This post is a continuation of Blog Aggregator: how to create one with WordPress, part 1.
Before we delve into the first technical setup of a blog aggregator using WordPress, it is imperative that you set a theme for your site: what type of content am I going to collect? Who is my target audience? How are my users going to use the content?
The blog aggregator I manage, Giuk.net, focuses on grabbing information from blogs whose owners are geographically related to one another, and the main purpose of Giuk.net is to bring together these content as a form of social networking between those blog owners and users of the aggregator, without having to subscribe to each and every RSS feed or having to put effort to discover new blogs of such. You should have a similar idea on how your content can be used and by whom.
Now, on with the show. Brace yourself, because this is going to be one long post (more so due to my ramblings).
I’m assuming you know what WordPress is and how to set up. If you don’t, you can do a Google search for “how to set up WordPress” tutorials. No offense, but don’t expect too much newbie tutorials here.
Note: This version of WordPress is the self-hosted version that you can freely download from WordPress.org, not the WordPress.com blog hosting service. No, you can’t create your blog aggregator at WordPress.com, no matter how much you beg for it.
I’m also assuming that you have a web hosting account that can support WordPress. The optimum server setup should basically be Linux + Apache + PHP + MySQL + PHPMyAdmin. From there, you can run the 3-step WordPress setup (or use Fantastico if you have one in your hosting account) before your blog aggregator installation starts. Yeah, do a Google search on this too if you’re not sure.
Once your WordPress is in place, you’re ready for this very important part.
I literally had someone I was helping online one sunny day, exclaimed “the hell??!!” to me via IM.
So, what the hell is WP-O-Matic?
Simply put, WP-O-Matic is a free WordPress plugin that pulls information out of a web site’s feed and adds it into your site as individual posts.
If nothing else, this would be the only plugin you need to add into WordPress for it to run as a blog aggregator (but there will be more, I promise).
If you’re running WordPress 2.8 or better, you can automatically install this plugin by going to the Plugins menu and clicking on Add New. The you do a search for the WP-O-Matic plugin and click the Install link. Once you have it installed and activated, you will need to go through a slightly lengthy (but clearly explained step-by-step) process of initially setting up the plugin.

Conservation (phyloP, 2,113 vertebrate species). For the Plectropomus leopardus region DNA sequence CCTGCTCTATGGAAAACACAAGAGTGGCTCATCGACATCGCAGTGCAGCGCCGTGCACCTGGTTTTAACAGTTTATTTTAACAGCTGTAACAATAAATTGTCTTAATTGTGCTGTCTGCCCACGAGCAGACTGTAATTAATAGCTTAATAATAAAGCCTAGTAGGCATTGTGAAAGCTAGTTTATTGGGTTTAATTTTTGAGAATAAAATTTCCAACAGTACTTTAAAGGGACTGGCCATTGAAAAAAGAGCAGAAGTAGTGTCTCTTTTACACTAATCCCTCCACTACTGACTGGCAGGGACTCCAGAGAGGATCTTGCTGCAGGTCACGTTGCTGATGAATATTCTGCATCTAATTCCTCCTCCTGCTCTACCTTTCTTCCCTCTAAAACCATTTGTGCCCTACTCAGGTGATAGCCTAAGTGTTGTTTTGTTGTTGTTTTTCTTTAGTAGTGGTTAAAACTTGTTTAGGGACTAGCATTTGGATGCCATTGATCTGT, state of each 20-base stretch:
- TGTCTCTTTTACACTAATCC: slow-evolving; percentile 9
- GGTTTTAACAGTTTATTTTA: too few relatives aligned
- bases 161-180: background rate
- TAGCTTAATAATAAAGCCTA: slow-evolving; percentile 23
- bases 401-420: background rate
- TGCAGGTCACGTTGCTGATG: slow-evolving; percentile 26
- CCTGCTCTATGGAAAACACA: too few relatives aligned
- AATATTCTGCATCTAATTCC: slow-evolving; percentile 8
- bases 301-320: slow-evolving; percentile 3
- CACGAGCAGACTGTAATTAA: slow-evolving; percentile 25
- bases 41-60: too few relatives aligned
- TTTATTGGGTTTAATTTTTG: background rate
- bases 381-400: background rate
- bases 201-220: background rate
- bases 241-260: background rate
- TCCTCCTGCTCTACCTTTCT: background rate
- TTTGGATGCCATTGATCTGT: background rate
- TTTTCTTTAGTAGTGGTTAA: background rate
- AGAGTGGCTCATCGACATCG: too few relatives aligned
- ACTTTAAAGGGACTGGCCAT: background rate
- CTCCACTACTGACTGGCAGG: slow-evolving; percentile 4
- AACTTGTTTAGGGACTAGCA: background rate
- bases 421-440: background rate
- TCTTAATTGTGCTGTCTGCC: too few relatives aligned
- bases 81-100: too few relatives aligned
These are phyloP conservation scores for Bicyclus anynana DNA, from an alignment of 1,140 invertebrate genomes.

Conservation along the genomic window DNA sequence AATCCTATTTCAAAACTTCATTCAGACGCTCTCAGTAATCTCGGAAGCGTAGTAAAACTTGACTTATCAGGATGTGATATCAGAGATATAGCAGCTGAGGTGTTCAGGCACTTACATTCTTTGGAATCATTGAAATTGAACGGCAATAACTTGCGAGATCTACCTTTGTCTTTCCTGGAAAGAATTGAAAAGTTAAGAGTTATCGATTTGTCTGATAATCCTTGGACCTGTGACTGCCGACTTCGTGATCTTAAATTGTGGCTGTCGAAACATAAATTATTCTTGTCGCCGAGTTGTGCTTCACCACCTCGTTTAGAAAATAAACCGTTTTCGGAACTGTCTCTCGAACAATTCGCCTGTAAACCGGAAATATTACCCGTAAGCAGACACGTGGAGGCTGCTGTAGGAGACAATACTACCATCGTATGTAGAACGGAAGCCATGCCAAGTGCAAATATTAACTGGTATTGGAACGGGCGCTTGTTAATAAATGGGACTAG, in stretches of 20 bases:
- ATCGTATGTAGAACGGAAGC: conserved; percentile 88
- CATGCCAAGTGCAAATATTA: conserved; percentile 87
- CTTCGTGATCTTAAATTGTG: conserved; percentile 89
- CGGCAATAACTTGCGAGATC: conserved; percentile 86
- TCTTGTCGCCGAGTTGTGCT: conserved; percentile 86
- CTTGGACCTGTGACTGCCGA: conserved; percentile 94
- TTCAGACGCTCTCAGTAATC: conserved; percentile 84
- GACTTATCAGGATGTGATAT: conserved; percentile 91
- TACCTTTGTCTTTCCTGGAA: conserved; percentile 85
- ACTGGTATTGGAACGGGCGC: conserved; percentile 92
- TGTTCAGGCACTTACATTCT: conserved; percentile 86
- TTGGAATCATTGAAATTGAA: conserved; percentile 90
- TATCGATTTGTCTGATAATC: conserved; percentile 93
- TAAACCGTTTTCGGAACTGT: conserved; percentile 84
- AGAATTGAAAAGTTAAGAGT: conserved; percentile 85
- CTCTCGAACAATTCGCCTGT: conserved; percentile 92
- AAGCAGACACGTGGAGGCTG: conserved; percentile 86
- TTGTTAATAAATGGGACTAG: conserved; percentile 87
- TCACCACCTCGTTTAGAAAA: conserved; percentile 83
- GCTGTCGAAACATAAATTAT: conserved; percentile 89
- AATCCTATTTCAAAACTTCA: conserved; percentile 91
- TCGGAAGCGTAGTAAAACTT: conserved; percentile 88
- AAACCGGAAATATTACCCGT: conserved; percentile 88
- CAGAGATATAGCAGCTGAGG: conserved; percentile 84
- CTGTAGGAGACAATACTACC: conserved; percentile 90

This is where you should be concerned about what type of services your web hosting provider provides. Having a blog aggregator powered by WordPress would mean that you should have a function within your web hosting setting that can run a web server service called cron. Cron is a built-in service within a web server that can be used to automated the running of web scripts or commands within a specific time period you set, such as every 15th of the month, or every 30 minutes, or every Monday. What’s important here is for you to decide the frequency for your blog aggregator to automatically fetch the content of your registered users.
One important note: Although built into web servers (specifically ones running Apache), not all types of web hosting providers allows a cron service to run by their clients, or they block it altogether. They have their reasons, so go ask them why Basically, though, 99% of cheap or free web hosting providers will not have this option up.
Coming up in part three of my blog aggregator how-to article: installing another important plugin to your WordPress blog aggregator, and step-by-step guide on adding content.
You can also look for my posts with the blog aggregator tag for other tips and references on how to make an aggregator feed on your blog.